Jan 7, 2020

NASA racing to get astronauts to the moon in four years

Miriam Kramer, author of Space

Earth rising above the Moon. Photo: NASA

NASA is racing against the clock to get its astronauts' boots back on the Moon within four years.

Why it matters: The Artemis program to the Moon is the Trump administration's flagship space mission, designed to show off U.S. capabilities in space and eventually prove out the technology needed to send humans to Mars.

  • The agency's new head of human spaceflight Doug Loverro told Axios he isn't afraid to change up the plan to meet that ambitious deadline.
  • However, the program's 2024 deadline for a lunar landing is lacking congressional support.

State of play: In an interview with Axios, Loverro said he's not afraid to make hard decisions when it comes to Artemis.

  • "I'm looking at everything in the program with a fresh set of eyes, and I expect that we will have some substantial changes because of that," Loverro said.
  • Loverro is now studying the current architecture for Artemis and he hopes to share conclusions by March.

Details: He said he's also keeping an eye on SpaceX and Boeing's progress toward crewed flights while making sure that Artemis reaches its milestones this year.

  • "I think both Boeing and SpaceX are well on the road to flying, and I have high confidence that we'll be able to fly crew to ... the station this year," Loverro said.
  • On the Artemis side, this year, NASA should begin a major test of its Space Launch System rocket designed to launch astronauts to the Moon.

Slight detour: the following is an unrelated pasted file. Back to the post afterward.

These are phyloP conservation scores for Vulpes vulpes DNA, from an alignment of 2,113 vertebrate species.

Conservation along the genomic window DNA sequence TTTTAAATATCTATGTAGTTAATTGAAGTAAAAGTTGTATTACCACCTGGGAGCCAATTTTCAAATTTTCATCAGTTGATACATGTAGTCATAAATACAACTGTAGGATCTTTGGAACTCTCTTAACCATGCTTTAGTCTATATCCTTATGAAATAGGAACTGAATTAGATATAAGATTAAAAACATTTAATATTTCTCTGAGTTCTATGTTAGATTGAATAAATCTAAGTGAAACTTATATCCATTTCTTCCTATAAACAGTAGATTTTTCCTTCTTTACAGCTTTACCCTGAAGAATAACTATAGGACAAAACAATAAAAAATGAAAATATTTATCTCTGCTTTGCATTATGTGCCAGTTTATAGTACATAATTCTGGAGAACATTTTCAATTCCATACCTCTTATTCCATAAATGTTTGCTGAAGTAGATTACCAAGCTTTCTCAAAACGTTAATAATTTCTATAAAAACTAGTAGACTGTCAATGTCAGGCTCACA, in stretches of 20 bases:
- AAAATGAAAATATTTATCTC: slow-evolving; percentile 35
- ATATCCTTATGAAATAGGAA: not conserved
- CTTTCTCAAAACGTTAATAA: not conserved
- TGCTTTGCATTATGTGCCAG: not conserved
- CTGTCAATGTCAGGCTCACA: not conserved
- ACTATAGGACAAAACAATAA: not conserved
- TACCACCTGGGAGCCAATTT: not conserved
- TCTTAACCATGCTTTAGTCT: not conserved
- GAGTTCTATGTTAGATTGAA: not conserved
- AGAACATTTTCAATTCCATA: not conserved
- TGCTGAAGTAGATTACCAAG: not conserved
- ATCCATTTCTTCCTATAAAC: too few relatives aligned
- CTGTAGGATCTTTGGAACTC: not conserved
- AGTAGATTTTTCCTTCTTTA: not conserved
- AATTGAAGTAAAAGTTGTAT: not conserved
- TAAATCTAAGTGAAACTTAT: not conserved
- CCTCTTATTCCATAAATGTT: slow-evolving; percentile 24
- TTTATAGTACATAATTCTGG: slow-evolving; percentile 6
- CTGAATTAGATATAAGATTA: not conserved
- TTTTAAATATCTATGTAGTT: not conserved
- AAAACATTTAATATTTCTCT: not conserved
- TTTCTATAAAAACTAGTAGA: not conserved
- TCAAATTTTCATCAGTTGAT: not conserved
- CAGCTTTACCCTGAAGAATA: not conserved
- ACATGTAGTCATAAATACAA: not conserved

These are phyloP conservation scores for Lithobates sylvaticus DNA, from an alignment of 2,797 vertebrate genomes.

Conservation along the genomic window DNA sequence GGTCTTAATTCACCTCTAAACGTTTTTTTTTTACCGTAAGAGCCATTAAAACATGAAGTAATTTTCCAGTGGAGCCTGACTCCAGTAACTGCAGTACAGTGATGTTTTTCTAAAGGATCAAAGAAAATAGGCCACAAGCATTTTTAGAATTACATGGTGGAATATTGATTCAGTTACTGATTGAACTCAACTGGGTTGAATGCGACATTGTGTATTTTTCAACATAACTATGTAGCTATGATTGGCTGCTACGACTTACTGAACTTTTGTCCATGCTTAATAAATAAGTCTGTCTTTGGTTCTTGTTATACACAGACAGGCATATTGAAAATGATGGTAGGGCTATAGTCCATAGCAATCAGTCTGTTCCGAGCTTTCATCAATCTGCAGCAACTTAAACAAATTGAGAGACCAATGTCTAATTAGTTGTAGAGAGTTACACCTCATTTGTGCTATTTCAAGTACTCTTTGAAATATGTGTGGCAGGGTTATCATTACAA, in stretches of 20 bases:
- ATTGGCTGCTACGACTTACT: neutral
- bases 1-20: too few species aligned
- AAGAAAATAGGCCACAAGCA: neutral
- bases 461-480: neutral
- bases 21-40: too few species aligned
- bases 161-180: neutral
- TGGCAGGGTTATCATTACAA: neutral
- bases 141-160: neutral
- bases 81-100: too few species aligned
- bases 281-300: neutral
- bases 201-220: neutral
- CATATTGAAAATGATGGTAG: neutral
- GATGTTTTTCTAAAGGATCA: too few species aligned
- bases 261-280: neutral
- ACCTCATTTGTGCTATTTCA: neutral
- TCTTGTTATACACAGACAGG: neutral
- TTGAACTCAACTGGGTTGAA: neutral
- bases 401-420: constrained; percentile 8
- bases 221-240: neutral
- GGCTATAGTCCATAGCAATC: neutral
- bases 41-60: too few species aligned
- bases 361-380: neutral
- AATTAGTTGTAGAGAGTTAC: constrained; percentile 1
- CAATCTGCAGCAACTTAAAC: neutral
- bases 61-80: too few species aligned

• The agency's Orion capsule will also continue its testing in preparation for its first launch with the SLS expected in 2021.

Go deeper: The make-or-break moment for U.S. spaceflight

Go deeper

John Kelly defends James Mattis against Trump attacks

John Kelly in the White House in July 2017. Photo: Cheriss May/NurPhoto via Getty Images

Former White House chief of staff John Kelly defended James Mattis on Thursday after President Trump attacked the former defense secretary as "the world's most overrated general" and claimed on Twitter that he was fired.

What he's saying: “The president did not fire him. He did not ask for his resignation,” Kelly told the Washington Post in an interview. “The president has clearly forgotten how it actually happened or is confused."

Barr claims "no correlation" between removing protesters and Trump's church photo op

Attorney General Bill Barr said at a press conference Thursday that there was "no correlation" between his decision to order police to forcibly remove protesters from Lafayette Park and President Trump's subsequent visit to St. John's Episcopal Church earlier this week.

Driving the news: Barr was asked to respond to comments from Defense Secretary Mark Esper, who said Tuesday that he "did not know a photo op was happening" and that he does everything he can to "try and stay out of situations that may appear political."

Updates: Cities move to end curfews for George Floyd protests

Text reading "Demilitarize the police" is projected on an army vehicle during a protest over the death of George Floyd in Washington, D.C.. early on Thursday. Photo: Yasin Ozturk/Anadolu Agency via Getty Images

Several cities are ending curfews after the protests over the death of George Floyd and other police-related killings of black people led to fewer arrests and less violence Wednesday night.

The latest: Los Angeles and Washington D.C. are the latest to end nightly curfews. Seattle Mayor Jenny Durkan tweeted Wednesday night that "peaceful protests can continue without a curfew, while San Francisco Mayor London Breed tweeted that the city's curfew would end at 5 a.m. Thursday.